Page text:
Volunteers install 1,000+ smoke detectors in targeted areas - KSLA News 12 Shreveport, Louisiana News Weather & Sports

Volunteers install 1,000+ smoke detectors in targeted areas

"If one of these smoke detectors saves somebody's life, then it's been worth it for us to do this," volunteer Anthony Grant said. (Source: KSLA News 12) "If one of these smoke detectors saves somebody's life, then it's been worth it for us to do this," volunteer Anthony Grant said. (Source: KSLA News 12)
Staff Sgt. Jeremiah Elam, of Barksdale Air Force Base, was one of 50 or so American Red Cross volunteers helping give out and install free smoke detectors in two southwest Shreveport neighborhoods. (Source: Cody Jennings/KSLA News 12) Staff Sgt. Jeremiah Elam, of Barksdale Air Force Base, was one of 50 or so American Red Cross volunteers helping give out and install free smoke detectors in two southwest Shreveport neighborhoods. (Source: Cody Jennings/KSLA News 12)
SHREVEPORT, LA (KSLA) -

As unlikely as it may seem now, the ArkLaTex soon will begin experiencing the colder temperatures of fall and winter.

That means people will be spending more time in their homes and using heaters, furnaces and fireplaces to keep warm.

And the number of house fires typically rises at that time of year.

So personnel with the North Louisiana chapter of the American Red Cross set out to install at least 1,000 free smoke detectors.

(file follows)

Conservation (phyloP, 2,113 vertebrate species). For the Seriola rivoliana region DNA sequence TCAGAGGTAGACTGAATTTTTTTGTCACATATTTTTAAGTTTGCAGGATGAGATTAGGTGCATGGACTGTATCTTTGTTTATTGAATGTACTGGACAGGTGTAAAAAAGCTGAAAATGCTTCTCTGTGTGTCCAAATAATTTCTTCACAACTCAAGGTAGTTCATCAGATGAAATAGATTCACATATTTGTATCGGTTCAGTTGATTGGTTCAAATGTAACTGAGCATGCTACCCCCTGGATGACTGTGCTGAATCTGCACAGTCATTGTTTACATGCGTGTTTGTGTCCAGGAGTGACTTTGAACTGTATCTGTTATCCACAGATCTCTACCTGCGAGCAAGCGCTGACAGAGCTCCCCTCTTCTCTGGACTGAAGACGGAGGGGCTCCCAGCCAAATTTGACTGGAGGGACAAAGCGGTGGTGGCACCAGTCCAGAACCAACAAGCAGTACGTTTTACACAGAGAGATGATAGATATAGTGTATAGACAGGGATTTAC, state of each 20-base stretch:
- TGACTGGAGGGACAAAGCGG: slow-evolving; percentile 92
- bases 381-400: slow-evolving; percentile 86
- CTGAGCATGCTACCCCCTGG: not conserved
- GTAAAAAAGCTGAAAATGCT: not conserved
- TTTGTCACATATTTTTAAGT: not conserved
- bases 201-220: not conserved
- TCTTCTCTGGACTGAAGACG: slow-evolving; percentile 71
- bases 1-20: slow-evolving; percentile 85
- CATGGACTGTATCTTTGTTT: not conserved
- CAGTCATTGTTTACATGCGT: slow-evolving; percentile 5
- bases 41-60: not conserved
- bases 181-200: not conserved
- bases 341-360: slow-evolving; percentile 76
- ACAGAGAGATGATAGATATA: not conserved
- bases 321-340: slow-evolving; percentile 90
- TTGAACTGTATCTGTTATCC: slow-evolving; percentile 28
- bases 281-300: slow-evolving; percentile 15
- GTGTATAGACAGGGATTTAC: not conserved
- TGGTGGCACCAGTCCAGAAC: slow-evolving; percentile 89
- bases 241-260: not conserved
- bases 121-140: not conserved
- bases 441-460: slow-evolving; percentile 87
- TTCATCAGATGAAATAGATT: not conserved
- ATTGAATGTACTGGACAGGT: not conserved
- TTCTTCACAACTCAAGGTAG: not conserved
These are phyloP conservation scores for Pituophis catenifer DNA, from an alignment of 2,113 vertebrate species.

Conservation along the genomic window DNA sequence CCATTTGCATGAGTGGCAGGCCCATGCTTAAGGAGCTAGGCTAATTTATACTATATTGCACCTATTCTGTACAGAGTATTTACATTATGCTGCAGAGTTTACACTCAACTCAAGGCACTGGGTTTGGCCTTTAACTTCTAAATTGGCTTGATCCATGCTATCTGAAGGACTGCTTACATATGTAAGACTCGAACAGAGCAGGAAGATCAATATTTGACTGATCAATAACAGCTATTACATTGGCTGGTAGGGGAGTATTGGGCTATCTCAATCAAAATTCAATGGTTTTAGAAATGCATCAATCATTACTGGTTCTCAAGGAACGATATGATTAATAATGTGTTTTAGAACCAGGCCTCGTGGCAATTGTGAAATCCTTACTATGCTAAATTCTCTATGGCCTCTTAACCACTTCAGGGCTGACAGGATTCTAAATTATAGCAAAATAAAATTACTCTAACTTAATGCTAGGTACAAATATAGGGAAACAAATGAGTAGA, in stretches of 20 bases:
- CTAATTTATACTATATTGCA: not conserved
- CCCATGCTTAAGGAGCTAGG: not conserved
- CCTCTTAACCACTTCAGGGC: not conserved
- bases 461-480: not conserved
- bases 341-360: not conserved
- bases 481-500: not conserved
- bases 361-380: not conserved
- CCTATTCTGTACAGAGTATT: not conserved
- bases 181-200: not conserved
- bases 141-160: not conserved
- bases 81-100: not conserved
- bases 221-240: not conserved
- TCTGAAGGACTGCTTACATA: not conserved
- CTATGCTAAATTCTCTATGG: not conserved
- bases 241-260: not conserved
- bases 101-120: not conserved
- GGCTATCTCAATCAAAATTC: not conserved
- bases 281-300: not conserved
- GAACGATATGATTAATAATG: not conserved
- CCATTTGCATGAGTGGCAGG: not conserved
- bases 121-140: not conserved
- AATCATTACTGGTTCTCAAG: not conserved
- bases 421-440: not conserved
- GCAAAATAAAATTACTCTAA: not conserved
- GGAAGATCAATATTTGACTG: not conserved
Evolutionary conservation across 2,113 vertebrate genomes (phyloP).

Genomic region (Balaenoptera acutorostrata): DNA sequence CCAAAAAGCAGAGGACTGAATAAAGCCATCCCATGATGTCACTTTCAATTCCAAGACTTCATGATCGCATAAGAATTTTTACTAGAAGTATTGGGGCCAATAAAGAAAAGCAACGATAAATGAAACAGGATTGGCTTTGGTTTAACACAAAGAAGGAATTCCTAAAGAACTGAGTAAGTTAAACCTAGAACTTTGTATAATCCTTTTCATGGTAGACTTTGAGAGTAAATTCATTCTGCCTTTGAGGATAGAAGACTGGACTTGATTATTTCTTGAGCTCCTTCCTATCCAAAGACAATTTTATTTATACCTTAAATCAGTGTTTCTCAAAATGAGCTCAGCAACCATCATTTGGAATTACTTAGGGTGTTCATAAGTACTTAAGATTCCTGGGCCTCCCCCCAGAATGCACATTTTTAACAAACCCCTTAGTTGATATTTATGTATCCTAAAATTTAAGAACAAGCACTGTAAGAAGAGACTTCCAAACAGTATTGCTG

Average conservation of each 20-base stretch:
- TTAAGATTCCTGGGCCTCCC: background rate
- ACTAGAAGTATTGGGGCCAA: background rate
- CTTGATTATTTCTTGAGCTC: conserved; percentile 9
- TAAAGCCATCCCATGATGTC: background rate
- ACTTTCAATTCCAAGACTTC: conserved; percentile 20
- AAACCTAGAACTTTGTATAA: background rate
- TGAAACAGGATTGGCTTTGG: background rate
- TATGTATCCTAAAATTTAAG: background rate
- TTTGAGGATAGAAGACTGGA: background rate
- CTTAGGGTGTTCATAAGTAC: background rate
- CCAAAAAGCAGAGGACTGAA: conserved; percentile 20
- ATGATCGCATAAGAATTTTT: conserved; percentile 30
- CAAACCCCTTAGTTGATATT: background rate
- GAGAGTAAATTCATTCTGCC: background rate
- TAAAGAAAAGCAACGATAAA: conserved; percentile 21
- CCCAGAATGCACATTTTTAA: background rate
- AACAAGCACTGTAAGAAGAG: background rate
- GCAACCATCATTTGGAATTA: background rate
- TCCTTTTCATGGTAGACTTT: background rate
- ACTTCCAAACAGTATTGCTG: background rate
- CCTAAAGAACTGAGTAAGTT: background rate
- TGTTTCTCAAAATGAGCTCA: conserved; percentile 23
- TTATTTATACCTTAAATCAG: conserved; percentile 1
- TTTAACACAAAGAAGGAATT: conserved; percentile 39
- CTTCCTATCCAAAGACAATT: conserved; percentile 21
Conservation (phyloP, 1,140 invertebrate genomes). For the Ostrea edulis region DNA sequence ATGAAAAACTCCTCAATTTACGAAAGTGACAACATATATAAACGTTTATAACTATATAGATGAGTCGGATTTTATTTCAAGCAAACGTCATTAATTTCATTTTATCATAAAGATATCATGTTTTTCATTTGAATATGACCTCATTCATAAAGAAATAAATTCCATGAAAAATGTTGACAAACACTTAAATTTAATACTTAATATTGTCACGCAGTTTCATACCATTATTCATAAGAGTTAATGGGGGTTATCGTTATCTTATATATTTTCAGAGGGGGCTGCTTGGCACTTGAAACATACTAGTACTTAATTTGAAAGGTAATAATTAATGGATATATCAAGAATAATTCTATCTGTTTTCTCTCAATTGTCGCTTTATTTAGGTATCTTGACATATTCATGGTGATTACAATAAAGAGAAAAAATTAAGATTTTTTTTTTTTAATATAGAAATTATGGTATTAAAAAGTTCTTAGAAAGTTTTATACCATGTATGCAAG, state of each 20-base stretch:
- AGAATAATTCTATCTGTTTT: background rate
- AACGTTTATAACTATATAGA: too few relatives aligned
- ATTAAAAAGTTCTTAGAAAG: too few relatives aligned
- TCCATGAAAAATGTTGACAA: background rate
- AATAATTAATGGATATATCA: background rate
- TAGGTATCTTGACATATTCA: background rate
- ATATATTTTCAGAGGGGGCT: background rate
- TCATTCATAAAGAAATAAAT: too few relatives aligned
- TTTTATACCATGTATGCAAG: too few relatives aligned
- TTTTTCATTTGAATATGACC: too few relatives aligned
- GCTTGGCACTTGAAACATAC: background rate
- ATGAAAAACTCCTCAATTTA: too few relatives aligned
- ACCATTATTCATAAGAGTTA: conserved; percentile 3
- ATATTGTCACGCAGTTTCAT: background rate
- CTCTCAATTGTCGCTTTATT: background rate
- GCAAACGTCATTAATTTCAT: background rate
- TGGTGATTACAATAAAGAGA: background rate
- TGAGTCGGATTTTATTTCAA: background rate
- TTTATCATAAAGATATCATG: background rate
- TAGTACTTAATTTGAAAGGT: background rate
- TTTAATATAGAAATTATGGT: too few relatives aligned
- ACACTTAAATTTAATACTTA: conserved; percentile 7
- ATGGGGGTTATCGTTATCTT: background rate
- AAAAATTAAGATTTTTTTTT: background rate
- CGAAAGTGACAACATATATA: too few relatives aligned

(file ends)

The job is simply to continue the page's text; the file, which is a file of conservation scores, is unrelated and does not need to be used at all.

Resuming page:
That now is a goal the agency surpassed over the past three weeks, Executive Director Michelle Davison said.

Red Cross volunteers, firefighters and other partners canvassed at-risk neighborhoods as part of the annual Sound the Alarm campaign.

The Red Cross chose Forest Estates Mobile Home Park off Bert Kouns Industrial Loop in Shreveport as one target because fire killed a small child there one morning in July 2015 and heavily damaged a different residence in late October 2016.

The goal of installing free smoke detectors and replacing batteries in existing alarms is to improve people's odds of surviving a house fire should one occur.

Authorities say people typically have just two minutes to safely escape a house fire.  

A working smoke detector increases the odds of survival by 50 percent, according to figures provided by the Red Cross.

"If one of these smoke detectors saves somebody's life, then it's been worth it for us to do this," volunteer Anthony Grant said.

Betty Bass was among those who accepted a free smoke detector from a few of the 50 or so Red Cross volunteers who canvassed two mobile home parks in southwest Shreveport this weekend.

"I've seen mobile homes. This is a mobile home. I've seen them. They just go up quickly," she said.

Grant was out assisting two other volunteers, Jeri Price and Jeremiah Elam.

"Last week, I installed three in a home over on Swan Lake. They had five kids and there's two adults, and they just weren't thinking about it," recalled Elam, a staff sergeant assigned to Barksdale Air Force Base.

Besides smoke detectors, Red Cross volunteers also handed out evacuation plan.

They urged families to set a safe zone, a specific place to meet outside, during a fire and to practice escaping from a fire.

National Fire Prevention Week starts Oct. 8. 

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